Brentin Mock is a staff writer at CityLab. He was previously the justice editor at Grist.
The racially discriminatory IRS audits revealed in a new report are yet another way of depleting and plundering the wealth of southern black families.
In Baker County, Georgia, a small county in the southern Black Belt, there were 9.2 people audited by the IRS for every 1,000 tax filings between 2012 and 2015—a pretty high rate considering there are roughly only about 3,200 people in the county.
The national audit rate for that time period is 7.7 audits per 1,000 filings. Baker County’s audit rate is well above the 6.4 per 1000 in Washington County, Wisconsin, or the 6.6 audit rate in Sherburne County, Minnesota. The differences between these counties are quite stark: Washington and Sherburne counties have median household incomes of $73,021 and $83,895 respectively compared to Baker’s $43,867. And while roughly half of Baker County’s population is African American, Washington and Sherburne counties both have white populations in the 95 percent range.
These profiles are pretty typical of who does and doesn’t get audited, according to a report on regional IRS audit bias from former IRS economist Kim M. Bloomquist. ProPublica used data from Bloomquist’s report to create a map of where audits are most heavily concentrated, and shockingly the heaviest trail is found across the Black Belt South, from Mississippi to Georgia.
The Black Belt is populated mainly by black farmers, many of whom are living below federal poverty lines. In Baker County, Georgia, 24.6 percent of people are living in poverty, according to U.S. Census figures. This means that many of Baker County’s workers are eligible for the Earned Income Tax Credit, which helps low-income filers, but it’s the EITC that’s been snagging poorer filers in the IRS’s audit dragnet.
According to Bloomquist, there has been a “realignment of IRS resources from high-income taxpayers to low- and middle-income EITC claimants” since 2010 in terms of tax filing scrutiny, and one that “favors auditing EITC taxpayers at higher rates relative to other taxpayers”—this is happening despite the shrinking of the IRS’s staff and resources.
As ProPublica reported in December:
In 2017, EITC recipients were audited at twice the rate of taxpayers with income between $200,000 and $500,000. … As the IRS has dwindled in size and capability, audits of the poor have accounted for more of what it does. Last year, the IRS audited 381,000 recipients of the EITC. That was 36 percent of all audits the IRS conducted, up from 33 percent in 2011, when the budget cuts began.
The 10 counties with the highest IRS audit intensity are all found in the Black Belt, eight of them in Mississippi alone. Baker County’s 9.2 audit rate pales in comparison to Humphrey County, Mississippi, where the rate is about 11.8 audits per 1,000 filings. The Northeast region of the U.S. meanwhile appears to be largely protected from the IRS’s fine-tooth combs, despite the larger volume of wealthy households in that area.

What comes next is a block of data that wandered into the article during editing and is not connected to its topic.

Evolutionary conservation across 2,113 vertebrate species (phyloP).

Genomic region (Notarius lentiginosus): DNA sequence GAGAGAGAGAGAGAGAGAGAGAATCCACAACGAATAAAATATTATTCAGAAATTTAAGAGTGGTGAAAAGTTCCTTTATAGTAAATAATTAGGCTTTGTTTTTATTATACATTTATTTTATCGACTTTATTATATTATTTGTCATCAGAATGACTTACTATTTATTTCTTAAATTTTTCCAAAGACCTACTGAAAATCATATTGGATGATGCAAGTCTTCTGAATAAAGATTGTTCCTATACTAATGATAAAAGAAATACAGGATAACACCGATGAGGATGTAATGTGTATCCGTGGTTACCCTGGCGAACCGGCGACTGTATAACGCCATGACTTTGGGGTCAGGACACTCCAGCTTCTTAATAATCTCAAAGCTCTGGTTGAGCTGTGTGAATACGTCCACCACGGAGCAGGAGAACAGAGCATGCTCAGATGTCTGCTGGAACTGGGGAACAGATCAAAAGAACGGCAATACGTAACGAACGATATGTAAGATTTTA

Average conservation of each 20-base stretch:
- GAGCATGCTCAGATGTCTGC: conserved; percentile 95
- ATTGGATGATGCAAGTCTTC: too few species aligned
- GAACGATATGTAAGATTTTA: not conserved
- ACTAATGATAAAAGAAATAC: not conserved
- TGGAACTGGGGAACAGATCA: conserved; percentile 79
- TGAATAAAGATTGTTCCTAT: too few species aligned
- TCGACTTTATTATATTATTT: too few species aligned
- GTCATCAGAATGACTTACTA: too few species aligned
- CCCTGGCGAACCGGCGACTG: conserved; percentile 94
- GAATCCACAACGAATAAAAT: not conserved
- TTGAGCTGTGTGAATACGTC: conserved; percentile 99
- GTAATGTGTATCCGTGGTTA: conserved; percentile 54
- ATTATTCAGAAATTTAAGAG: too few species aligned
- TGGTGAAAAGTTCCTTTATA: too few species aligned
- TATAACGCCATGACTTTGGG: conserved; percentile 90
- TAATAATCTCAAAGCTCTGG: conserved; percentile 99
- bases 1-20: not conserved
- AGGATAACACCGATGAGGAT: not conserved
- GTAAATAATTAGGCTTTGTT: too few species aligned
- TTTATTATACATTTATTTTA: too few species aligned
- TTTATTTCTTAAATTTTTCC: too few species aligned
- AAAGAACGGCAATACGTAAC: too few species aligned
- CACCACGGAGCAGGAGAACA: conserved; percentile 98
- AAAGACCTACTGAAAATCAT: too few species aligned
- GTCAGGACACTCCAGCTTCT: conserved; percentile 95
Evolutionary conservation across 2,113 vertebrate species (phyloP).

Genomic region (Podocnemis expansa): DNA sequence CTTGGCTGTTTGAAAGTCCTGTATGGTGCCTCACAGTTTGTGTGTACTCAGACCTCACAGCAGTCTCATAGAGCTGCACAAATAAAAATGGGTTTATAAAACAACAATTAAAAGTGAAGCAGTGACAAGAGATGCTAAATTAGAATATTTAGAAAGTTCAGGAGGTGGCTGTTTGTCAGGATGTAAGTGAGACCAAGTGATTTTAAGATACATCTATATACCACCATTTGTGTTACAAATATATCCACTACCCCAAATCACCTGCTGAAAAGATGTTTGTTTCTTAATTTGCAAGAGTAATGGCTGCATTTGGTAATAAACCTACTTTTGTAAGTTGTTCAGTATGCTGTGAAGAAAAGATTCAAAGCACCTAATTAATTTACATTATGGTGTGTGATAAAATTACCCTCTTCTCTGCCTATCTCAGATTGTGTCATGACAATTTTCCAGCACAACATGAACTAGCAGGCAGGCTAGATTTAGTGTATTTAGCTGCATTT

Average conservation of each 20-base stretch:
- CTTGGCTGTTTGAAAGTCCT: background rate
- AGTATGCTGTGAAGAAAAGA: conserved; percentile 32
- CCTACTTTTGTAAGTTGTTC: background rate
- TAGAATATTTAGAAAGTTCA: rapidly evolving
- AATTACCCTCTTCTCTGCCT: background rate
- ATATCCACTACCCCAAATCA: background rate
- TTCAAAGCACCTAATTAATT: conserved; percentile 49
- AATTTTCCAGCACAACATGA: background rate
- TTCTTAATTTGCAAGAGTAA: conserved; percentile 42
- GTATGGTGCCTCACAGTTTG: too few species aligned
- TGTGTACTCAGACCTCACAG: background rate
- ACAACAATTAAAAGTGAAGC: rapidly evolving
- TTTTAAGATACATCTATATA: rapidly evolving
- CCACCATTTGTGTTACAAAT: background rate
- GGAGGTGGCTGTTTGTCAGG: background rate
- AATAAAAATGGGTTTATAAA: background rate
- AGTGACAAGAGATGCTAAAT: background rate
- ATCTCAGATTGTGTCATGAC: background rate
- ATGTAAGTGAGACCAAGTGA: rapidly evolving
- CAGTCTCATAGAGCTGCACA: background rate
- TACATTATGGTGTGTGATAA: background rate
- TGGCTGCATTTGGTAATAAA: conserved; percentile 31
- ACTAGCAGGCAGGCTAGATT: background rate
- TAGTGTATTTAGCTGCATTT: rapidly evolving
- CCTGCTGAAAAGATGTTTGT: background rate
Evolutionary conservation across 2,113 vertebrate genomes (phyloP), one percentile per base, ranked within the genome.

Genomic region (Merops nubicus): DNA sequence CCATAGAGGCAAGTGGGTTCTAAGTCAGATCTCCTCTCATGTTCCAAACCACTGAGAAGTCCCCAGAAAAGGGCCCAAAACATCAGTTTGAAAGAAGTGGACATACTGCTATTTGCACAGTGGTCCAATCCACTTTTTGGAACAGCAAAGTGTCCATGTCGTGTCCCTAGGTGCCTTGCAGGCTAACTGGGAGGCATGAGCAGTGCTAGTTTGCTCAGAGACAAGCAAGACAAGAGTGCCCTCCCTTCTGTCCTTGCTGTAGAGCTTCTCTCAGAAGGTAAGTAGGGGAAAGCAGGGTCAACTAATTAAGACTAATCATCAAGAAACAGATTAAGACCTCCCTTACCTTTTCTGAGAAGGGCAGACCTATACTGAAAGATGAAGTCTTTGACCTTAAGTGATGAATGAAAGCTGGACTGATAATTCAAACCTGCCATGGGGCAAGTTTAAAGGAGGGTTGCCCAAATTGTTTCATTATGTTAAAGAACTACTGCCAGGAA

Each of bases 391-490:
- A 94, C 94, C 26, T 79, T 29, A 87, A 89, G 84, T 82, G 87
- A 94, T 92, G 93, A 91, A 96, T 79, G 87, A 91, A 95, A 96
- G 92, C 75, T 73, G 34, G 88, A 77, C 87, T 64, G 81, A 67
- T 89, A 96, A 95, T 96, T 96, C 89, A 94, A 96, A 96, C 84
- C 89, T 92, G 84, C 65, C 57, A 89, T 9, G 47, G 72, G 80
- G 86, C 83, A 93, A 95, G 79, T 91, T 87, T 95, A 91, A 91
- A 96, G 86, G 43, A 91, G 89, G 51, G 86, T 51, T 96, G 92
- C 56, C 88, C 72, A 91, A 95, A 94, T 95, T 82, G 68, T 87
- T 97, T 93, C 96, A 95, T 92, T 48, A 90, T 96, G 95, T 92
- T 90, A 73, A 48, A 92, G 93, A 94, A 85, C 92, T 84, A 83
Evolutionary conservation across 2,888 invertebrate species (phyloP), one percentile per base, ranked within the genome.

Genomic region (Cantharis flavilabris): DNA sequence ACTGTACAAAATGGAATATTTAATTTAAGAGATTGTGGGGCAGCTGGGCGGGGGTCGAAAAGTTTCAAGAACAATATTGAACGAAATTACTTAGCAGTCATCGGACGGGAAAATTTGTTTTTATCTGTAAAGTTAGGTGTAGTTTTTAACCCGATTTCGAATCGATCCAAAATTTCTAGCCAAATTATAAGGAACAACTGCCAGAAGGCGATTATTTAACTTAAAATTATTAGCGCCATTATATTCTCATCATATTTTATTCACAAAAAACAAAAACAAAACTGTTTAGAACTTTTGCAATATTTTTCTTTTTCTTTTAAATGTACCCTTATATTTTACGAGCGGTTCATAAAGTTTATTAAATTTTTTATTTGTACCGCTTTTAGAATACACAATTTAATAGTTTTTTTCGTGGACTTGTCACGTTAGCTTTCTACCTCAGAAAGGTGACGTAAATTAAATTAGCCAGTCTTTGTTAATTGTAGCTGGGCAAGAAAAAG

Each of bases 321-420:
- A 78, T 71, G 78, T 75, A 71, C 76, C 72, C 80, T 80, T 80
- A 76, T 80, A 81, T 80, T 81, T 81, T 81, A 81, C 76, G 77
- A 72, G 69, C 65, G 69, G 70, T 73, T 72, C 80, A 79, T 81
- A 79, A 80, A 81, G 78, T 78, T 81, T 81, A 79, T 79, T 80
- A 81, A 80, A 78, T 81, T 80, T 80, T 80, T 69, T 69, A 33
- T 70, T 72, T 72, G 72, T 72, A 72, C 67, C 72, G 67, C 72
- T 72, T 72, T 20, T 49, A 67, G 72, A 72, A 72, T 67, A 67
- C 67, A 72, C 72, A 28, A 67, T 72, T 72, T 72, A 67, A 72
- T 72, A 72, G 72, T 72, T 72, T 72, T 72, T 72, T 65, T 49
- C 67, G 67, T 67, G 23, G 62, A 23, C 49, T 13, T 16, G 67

|County||State||Audit Intensity||Tax Returns||Estimated Audits|
Baker County, Georgia, is worth noting because that is the home of Shirley Sherrod, the African-American woman who was unceremoniously fired from her job at the USDA in 2010 after a video of a speech she gave was selectively edited to make it sound like she was using her post to discriminate against white farmers. It’s worth revisiting that speech in full, as her ordeal helped focus a spotlight on the plight of southern African Americans who’ve had their farms, land, and properties taken from them for decades.
The Federation of Southern Cooperatives Land Assistance Fund provides a chronology of this loss, showing that in 1910, there were an estimated 218,000 black farmers who were full- or part-owners of over 15 million acres of land. By 1992, there were fewer than 18,000 black farmers, owning 2.3 million acres of land. Much of that was due to the exploitation of black families who acquired land passed down to them from heirs and family members often without the strong documentation to protect their ownership.
But it’s also owed to decades of discrimination from the USDA who rejected black farmers for loans and grants to help maintain their properties. The Pigford vs Glickman class action lawsuit to have the federal government compensate black farmers for this discrimination just reached some semblance of resolution in 2013 following a protracted court fight that began in the late 1990s. And yet evidence continues to surface that black farmers are still being treated unfairly, losing their farms, and getting finessed out of their assets and resources (Word to Queen Sugar).
Many of those victimized farmers live in the counties that have been disproportionately scrutinized by the IRS. The racially and regionally discriminatory audits are yet another layer of financial burdening added to the long-running narrative of wealth depletion and plundering of black families throughout the South. That this escalation of Black Belt auditing came just as the Pigford lawsuit settlement dollars finally began reaching black farmers’ banks is suspicious, to say the least.